Tribune News Service
Amritsar, June 18
With Amritsar Foundation Day coming up, the city is yet again in for a makeover.
NGOs, including eco-activists, have geared up to carry out five days of green activities to clean and beautify the city. The first on target are the areas inside the walled city, including some heritage spots like old wells that were once part of the water-supply system and narrow lanes.
Among other activities, nature walks, seminars and processions will mark the day along with cleanliness drives inside the walled city. As part of getting people involved in the process, the NGOs, including Eco Amritsar and Voice of Amritsar, had previously too cleaned up some of the filthiest spots inside the city like Bombay Wala Khuh (well), which is considered as one of the oldest and the dirtiest places inside the walled city.
“It was primarily turned into a dump yard and was overflowing with garbage. These places, which otherwise should be marked as heritage spots and maintained by the MC, reek of neglect and public apathy. Cleaning out the dump and then whitewashing it to give out a sound exterior didn’t work well as after a few days, the garbage was back on spot,” says Seenu Arora, president, Voice of Amritsar.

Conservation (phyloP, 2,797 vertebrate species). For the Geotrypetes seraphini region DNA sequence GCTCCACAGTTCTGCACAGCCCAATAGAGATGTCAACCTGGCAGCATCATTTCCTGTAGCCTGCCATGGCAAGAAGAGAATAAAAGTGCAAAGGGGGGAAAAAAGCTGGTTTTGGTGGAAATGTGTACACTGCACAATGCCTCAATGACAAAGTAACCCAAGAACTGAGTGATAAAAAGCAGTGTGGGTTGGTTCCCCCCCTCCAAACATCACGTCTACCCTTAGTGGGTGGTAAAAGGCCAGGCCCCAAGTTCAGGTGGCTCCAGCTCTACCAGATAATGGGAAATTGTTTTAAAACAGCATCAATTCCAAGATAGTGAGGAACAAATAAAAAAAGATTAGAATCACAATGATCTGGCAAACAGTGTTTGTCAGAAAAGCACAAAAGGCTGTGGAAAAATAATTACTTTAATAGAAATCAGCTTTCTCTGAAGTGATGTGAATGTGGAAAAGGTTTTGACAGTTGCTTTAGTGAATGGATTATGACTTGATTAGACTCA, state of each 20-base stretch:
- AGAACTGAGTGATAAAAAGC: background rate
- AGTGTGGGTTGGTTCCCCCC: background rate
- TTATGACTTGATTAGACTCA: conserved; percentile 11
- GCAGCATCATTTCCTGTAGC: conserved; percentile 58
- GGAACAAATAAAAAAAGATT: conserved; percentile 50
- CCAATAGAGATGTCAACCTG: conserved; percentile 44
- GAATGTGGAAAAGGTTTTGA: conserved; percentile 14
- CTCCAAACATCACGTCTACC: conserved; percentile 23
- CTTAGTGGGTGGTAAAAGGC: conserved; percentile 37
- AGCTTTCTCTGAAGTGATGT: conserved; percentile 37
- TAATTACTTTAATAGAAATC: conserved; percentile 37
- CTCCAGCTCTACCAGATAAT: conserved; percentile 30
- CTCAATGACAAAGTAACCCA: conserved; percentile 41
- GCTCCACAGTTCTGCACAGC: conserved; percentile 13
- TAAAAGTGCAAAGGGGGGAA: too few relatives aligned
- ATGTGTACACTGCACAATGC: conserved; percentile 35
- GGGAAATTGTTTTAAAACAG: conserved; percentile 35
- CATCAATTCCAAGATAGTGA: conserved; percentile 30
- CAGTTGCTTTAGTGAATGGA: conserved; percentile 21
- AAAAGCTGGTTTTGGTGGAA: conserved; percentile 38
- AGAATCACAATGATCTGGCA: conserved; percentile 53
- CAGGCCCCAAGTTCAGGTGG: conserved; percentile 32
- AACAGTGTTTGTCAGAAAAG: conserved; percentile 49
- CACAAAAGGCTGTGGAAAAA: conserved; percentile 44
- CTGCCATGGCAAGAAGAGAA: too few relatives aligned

Similarly, most wells dug inside or around the walled city have been lying in neglect, despite best efforts by eco activists to revive them.
“Most of the heritage wells got divided into two categories, one under private ownership, when people expanded their homes and covered these wells inside the premises. And the second category, the public ones, remained drained and turned into garbage dumps. Now, the famous 40 khuh (wells) that were being used till the 1990s as major water supply source, have now been out of use. None has been marked under the protection list or heritage property,” says Prof Balwinder Singh, conservationist from the city.
Taking note, the MC has now been working on a project to revive these wells and use them as rain water harvesting channels. The civic body has already marked and started work on five wells, cleaning them and lining the walls to be used as rain water harvesting systems. Meanwhile, the NGOs too have put their focus on reviving the spots along with public participation.